A consultant psychiatrist has said the influence of radical transgender ideology at an NHS England gender identity clinic left children “seriously damaged”.
Dr David Bell, a former staff governor at the Tavistock and Portman NHS Foundation Trust, which oversees the clinic, made the remarks during an interview with Channel 4 News.
In 2018, the former governor reported clinicians’ concerns over patient welfare to the Trust in an internal report.
Dr Bell described concerns brought to him when he was a governor as “very, very serious” and said that many people who approached him did not think “children were able to consent to the treatment”.
The specialist criticised the “whole attitude of what’s called ‘affirmation’” – where children are affirmed in their transgender feelings.
children have been very seriously damaged
He argued that such an attitude had “caused considerable damage to the capacity of the service and clinicians to take on the full complexities of the cases they were dealing with”, and as a result “children have been very seriously damaged.”
He also said: “It is not the clinician’s job to affirm, a clinician’s job is to listen sensitively, try and understand the person, but hold a neutral position which provides a field for development, which takes time and effort and professional expertise.”
When asked by Channel 4 News presenter Cathy Newman if he thought children were currently at risk at the clinic, Dr Bell replied that they were “less at risk” since prescribing puberty blockers had been stopped.
He said that the recent High Court ruling in favour of Keira Bell had protected “very disturbed” children from making hasty decisions and embarking on “inappropriate medical treatment”.
long term consequences which are ill thought out
The psychiatrist challenged the common view that puberty blockers were reversible. He said: “We’re not video machines in which you can press a pause button and then release the button three years later.”
Dr Bell said “stopping puberty” involved ‘a person’s body, a person’s brain, a person’s psychology, a person’s social world, a person who is ready for puberty’, all of which had “long term consequences which are ill thought out”.
The former staff governor said that there had been an “invasion of the clinical domain” by a “highly politicised” ideology, which had captured medical policy and professional practice.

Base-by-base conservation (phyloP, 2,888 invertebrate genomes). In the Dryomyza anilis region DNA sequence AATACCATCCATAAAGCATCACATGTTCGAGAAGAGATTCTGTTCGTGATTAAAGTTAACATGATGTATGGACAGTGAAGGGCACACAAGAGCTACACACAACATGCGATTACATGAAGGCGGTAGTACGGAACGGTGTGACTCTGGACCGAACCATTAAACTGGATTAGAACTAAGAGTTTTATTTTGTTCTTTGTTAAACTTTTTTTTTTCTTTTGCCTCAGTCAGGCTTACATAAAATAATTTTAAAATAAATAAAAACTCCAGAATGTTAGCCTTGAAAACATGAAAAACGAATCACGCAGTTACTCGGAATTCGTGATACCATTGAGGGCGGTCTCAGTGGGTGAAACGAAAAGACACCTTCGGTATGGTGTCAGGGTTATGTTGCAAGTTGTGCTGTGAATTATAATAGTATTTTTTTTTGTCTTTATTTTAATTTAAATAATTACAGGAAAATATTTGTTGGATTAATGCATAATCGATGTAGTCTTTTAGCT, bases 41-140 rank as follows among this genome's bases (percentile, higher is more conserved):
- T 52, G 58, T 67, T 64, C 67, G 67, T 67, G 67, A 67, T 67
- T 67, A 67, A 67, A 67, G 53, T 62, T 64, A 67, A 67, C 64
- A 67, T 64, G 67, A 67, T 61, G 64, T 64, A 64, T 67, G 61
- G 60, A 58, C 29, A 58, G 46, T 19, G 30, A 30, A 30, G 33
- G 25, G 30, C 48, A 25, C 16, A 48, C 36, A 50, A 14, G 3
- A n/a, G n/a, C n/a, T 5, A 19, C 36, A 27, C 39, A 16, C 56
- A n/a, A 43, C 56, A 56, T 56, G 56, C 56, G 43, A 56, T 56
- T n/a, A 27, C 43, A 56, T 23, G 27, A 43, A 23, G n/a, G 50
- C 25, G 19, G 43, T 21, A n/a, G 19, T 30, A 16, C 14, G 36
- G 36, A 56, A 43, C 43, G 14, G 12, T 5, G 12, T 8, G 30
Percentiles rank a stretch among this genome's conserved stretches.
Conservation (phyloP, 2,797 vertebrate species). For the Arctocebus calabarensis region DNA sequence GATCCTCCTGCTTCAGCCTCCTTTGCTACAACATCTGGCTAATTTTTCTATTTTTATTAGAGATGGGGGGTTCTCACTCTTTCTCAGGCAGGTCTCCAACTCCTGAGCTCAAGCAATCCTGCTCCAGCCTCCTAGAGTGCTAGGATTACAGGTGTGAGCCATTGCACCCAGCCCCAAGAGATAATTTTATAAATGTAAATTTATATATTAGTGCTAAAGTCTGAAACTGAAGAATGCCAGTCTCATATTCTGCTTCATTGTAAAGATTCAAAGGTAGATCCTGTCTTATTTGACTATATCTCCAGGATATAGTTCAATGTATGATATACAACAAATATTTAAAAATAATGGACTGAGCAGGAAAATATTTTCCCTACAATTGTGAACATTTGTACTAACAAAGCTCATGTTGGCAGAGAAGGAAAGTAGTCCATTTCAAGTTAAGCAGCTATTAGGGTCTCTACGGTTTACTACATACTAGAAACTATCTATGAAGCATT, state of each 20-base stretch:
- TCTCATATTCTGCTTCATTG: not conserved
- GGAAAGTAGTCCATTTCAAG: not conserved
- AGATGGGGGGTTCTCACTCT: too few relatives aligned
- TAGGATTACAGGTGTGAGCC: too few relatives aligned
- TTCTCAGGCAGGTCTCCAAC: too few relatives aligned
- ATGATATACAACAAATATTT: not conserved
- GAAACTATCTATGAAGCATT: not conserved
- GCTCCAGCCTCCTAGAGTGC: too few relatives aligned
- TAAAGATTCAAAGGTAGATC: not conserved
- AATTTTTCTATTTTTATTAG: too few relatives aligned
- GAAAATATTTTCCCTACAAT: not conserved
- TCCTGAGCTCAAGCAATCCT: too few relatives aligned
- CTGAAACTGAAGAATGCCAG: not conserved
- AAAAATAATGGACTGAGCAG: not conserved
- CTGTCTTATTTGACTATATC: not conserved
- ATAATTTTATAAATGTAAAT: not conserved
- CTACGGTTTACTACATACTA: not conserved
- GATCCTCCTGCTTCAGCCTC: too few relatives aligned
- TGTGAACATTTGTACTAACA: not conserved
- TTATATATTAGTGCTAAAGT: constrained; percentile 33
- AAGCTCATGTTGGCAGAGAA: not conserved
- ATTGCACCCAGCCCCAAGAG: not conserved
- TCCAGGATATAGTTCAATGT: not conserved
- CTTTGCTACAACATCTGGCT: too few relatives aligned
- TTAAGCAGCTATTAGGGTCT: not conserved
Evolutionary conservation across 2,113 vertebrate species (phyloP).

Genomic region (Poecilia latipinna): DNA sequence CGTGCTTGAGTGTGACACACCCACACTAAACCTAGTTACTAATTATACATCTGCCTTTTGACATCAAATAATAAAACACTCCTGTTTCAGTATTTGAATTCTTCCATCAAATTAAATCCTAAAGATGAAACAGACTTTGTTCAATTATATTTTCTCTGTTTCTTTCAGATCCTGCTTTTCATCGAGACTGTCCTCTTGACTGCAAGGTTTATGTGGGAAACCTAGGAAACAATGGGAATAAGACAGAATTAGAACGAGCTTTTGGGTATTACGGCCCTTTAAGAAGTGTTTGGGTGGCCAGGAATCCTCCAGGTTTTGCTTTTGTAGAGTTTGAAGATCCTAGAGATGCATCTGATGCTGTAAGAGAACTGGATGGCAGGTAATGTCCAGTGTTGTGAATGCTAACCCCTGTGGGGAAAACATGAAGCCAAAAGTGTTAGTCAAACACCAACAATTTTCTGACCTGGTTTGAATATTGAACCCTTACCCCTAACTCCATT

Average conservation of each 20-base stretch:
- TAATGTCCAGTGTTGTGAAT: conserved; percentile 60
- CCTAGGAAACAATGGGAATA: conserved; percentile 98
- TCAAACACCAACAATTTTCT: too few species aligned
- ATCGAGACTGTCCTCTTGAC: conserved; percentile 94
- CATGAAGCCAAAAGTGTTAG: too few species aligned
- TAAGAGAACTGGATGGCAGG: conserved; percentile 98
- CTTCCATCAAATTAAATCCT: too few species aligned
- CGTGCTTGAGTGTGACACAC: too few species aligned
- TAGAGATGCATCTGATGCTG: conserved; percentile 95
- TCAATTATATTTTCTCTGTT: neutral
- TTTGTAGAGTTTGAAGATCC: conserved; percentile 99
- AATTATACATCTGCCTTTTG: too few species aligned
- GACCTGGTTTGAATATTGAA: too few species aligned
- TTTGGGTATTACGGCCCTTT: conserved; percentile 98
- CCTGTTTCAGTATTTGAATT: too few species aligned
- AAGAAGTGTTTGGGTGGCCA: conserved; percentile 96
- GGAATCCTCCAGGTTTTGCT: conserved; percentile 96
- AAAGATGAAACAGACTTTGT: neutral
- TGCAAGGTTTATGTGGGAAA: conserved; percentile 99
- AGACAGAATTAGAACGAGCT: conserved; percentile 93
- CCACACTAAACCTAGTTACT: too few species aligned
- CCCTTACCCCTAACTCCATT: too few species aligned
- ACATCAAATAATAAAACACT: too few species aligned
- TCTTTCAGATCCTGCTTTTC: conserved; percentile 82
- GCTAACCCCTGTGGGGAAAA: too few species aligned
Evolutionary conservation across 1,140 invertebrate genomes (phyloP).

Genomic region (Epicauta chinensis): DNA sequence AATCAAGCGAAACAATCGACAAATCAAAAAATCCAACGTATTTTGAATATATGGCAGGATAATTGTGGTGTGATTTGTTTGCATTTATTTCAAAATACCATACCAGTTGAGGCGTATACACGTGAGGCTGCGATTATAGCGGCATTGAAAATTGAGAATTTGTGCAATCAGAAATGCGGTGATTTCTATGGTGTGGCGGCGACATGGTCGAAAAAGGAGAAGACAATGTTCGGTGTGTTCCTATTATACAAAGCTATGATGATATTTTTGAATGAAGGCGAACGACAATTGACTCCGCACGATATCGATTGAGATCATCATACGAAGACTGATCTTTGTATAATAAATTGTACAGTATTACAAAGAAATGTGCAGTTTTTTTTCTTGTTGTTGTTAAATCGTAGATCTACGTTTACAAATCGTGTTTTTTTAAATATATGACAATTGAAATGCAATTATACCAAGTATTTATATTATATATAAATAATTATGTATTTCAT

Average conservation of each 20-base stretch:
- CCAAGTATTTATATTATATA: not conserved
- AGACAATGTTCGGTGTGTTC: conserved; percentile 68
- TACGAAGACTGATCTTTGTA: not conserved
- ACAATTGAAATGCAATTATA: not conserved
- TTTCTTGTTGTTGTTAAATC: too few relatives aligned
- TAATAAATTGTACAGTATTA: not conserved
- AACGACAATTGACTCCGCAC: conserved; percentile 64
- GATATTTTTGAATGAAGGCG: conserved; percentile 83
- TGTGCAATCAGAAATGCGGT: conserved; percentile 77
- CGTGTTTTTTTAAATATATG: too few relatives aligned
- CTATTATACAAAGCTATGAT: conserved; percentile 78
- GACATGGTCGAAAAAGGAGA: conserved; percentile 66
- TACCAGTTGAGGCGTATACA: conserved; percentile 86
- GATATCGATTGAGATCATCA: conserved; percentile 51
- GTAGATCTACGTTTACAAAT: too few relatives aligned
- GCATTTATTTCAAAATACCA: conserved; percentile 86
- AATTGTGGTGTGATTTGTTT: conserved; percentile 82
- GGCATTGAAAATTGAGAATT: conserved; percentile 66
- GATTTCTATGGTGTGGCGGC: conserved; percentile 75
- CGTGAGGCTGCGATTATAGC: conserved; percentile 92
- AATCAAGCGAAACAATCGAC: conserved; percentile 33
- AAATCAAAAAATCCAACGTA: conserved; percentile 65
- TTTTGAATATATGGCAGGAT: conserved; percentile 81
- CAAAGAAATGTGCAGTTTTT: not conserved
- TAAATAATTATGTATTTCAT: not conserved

As a result of the undue influence of transgenderism, Dr Bell said children had been ‘motored though’ to “treatment pathways” with “irreversible consequences for their bodies”.
He explained: “A girl of twelve may find that she’s sexually attracted to other girls and it may go through her mind, as I think goes through many children’s minds, ‘Maybe I’m not a girl. Maybe I’m a boy’. If that happened ten, fifteen years ago, that would have been a passing phase, and things would have been moved on.
He added, now “such a girl may go online and she may easily come to the belief, not that she’s developing in a complex way a different sexual identity, that she really is a boy. And then having reached that view there’ll be lots of forces around which will support it.”
Afraid to speak
Dr Bell believed that anyone who spoke out against the children’s Gender Identity Development Service was likely to come under negative scrutiny and “exposed to the possibility of disciplinary hearings”.
He said: “Not long after my report came out the Chief Executive made a public statement in which he said ‘Those who raise criticisms against the trust have an unfortunate attitude to gender’”.
The retired governor suggested this was a message to staff who lacked the safety of seniority he had enjoyed, and was intended to make them think, “I better not speak out, because they’ll think I’m transphobic”.
In response to the interview, the Tavistock and Portman NHS Foundation Trust released a short statement expressing its disappointment at the “allegations”.